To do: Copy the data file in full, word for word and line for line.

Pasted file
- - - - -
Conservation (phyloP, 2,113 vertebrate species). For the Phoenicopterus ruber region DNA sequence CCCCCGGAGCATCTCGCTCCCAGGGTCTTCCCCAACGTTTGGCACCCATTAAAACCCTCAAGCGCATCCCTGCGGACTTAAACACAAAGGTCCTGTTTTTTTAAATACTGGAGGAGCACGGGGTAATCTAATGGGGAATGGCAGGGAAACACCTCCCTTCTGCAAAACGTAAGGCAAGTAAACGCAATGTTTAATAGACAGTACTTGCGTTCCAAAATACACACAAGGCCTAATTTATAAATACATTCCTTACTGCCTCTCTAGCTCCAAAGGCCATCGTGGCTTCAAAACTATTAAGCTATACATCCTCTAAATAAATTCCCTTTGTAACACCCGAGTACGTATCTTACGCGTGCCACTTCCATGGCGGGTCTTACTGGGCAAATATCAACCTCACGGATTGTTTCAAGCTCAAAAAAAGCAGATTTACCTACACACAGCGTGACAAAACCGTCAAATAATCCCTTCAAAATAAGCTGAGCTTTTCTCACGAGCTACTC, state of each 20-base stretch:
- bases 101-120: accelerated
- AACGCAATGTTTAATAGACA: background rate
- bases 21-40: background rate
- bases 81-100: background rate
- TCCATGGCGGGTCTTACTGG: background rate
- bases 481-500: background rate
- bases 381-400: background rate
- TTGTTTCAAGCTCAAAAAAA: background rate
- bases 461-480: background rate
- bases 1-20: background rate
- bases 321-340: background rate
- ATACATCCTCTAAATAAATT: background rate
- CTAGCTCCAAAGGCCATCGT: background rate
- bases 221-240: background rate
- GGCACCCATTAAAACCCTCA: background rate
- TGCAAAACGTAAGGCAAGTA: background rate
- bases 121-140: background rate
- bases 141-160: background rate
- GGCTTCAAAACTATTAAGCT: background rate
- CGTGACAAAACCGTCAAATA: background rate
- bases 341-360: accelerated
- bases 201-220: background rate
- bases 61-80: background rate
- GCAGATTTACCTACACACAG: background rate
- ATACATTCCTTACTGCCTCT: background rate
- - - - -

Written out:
Conservation (phyloP, 2,113 vertebrate species). For the Phoenicopterus ruber region DNA sequence CCCCCGGAGCATCTCGCTCCCAGGGTCTTCCCCAACGTTTGGCACCCATTAAAACCCTCAAGCGCATCCCTGCGGACTTAAACACAAAGGTCCTGTTTTTTTAAATACTGGAGGAGCACGGGGTAATCTAATGGGGAATGGCAGGGAAACACCTCCCTTCTGCAAAACGTAAGGCAAGTAAACGCAATGTTTAATAGACAGTACTTGCGTTCCAAAATACACACAAGGCCTAATTTATAAATACATTCCTTACTGCCTCTCTAGCTCCAAAGGCCATCGTGGCTTCAAAACTATTAAGCTATACATCCTCTAAATAAATTCCCTTTGTAACACCCGAGTACGTATCTTACGCGTGCCACTTCCATGGCGGGTCTTACTGGGCAAATATCAACCTCACGGATTGTTTCAAGCTCAAAAAAAGCAGATTTACCTACACACAGCGTGACAAAACCGTCAAATAATCCCTTCAAAATAAGCTGAGCTTTTCTCACGAGCTACTC, state of each 20-base stretch:
- bases 101-120: accelerated
- AACGCAATGTTTAATAGACA: background rate
- bases 21-40: background rate
- bases 81-100: background rate
- TCCATGGCGGGTCTTACTGG: background rate
- bases 481-500: background rate
- bases 381-400: background rate
- TTGTTTCAAGCTCAAAAAAA: background rate
- bases 461-480: background rate
- bases 1-20: background rate
- bases 321-340: background rate
- ATACATCCTCTAAATAAATT: background rate
- CTAGCTCCAAAGGCCATCGT: background rate
- bases 221-240: background rate
- GGCACCCATTAAAACCCTCA: background rate
- TGCAAAACGTAAGGCAAGTA: background rate
- bases 121-140: background rate
- bases 141-160: background rate
- GGCTTCAAAACTATTAAGCT: background rate
- CGTGACAAAACCGTCAAATA: background rate
- bases 341-360: accelerated
- bases 201-220: background rate
- bases 61-80: background rate
- GCAGATTTACCTACACACAG: background rate
- ATACATTCCTTACTGCCTCT: background rate